Let us apply this to Italy.

The victory of the disintegrating petty bourgeoisie and the peasants may thus lead to a government of “converted” republicans. That would give us universal suffrage and much greater freedom of action (freedom of the press, assembly, association, abolition of the ammonizione, etc.) — new weapons which are not to be despised.

Or a bourgeois republic with the same people and a few Mazzini supporters. That would widen our freedom of action and field of action even more, at least for the moment. And the bourgeois republic, said Marx, is the sole political form in which the struggle between proletariat and bourgeoisie can be decided. Not to mention the repercussions this would have in Europe.

The victory of the present revolutionary movement cannot, therefore, be achieved without strengthening us and placing us in a more favourable environment. Thus we would be committing the greatest of errors should we wish to abstain, if in our attitude to “akin” parties we sought to limit ourselves to purely negative criticism. The time may come when we shall have to co-operate with them in a positive fashion. When will this time come?

Obviously it is not up to us to prepare directly a movement which is not exactly that of the class which we represent. If the radicals and republicans believe that the time has come to take to the streets, let them give free rein to their impetuosity! But we have been deceived all too often by the grandiose promises of these gentlemen to let ourselves fall into the trap once again. Neither their proclamations nor their conspiracies should affect us. If we are obliged to support every real popular movement, we are also obliged not to sacrifice in vain the scarcely formed core of our proletarian party or to allow the proletariat to be decimated in sterile local riots.

if, on the contrary, the movement is truly national, our men will be there before the order can be given, and it goes without saying that we shall take part. But it must be understood, and we should proclaim it aloud, that we are taking part as an independent party, allied for the moment with the radicals and the republicans, but entirely distinct from them; that we have no illusions about the result of the struggle, in the event of victory; that for us this result, far from satisfying us, will only be a stage that has been won, a new base of operations for further conquests; that on the very day of victory our paths will diverge; that from that day hence we shall form the new opposition vis-à-vis the new government, not a reactionary opposition but a progressive one, an opposition of the extreme left which will be pressing for new conquests beyond the territory already gained.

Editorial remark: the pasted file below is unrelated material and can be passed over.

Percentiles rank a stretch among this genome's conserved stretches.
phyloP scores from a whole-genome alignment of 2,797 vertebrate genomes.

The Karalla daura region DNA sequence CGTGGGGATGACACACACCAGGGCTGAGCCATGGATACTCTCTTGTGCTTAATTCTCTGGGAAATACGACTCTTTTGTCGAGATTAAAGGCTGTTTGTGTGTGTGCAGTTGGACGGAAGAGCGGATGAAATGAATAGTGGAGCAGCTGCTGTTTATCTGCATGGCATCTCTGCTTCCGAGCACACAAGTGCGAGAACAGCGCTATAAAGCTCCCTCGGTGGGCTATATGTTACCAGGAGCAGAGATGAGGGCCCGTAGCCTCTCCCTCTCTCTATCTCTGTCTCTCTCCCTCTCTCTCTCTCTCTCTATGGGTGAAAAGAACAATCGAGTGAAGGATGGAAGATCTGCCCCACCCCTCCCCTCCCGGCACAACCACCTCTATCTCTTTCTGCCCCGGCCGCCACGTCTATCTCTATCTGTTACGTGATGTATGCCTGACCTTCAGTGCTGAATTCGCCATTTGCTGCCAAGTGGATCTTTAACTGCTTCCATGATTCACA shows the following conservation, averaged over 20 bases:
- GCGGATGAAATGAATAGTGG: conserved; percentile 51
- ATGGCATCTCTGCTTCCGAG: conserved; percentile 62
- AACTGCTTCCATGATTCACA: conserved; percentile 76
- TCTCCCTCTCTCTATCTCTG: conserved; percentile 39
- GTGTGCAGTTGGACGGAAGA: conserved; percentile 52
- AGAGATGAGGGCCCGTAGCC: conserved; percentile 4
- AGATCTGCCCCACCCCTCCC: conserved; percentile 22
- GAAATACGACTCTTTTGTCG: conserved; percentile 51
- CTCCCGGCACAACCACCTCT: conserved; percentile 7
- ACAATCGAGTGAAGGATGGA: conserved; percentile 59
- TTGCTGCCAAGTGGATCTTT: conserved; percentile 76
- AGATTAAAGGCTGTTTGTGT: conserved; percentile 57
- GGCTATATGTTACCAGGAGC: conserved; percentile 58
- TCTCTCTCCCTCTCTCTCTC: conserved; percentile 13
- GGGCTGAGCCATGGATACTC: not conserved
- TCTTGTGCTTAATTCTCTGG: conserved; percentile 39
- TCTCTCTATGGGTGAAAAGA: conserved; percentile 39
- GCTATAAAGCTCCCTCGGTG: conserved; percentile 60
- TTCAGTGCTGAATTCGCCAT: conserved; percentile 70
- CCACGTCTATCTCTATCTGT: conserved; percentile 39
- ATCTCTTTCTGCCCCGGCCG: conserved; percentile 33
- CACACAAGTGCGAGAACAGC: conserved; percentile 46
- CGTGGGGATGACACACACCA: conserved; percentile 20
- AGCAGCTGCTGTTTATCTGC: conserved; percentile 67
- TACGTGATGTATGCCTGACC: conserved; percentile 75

After the joint victory we might be offered a few seats in the new government, but always in a minority. This is the greatest danger. After February 1848 the French socialist democrats (of the Réforme, Ledru-Rollin, L. Blanc, Flocon, etc.) made the mistake of occupying such seats. As a minority in the government they voluntarily shared the blame for all the foul deeds and betrayals perpetrated by the majority of pure republicans against the workers; whilst the presence of these gentlemen in the government completely paralysed the revolutionary action of the working class which they claimed to represent.

In all this I am merely giving my personal opinion, because I have been asked for it, and also with the greatest diffidence. As for the general tactics; I have experienced their effectiveness throughout my life; they have never let me down. But as for applying them to the state of affairs in Italy, that is quite a different matter; that must be decided on the spot and by those who are in the midst of events.

Frederick Engels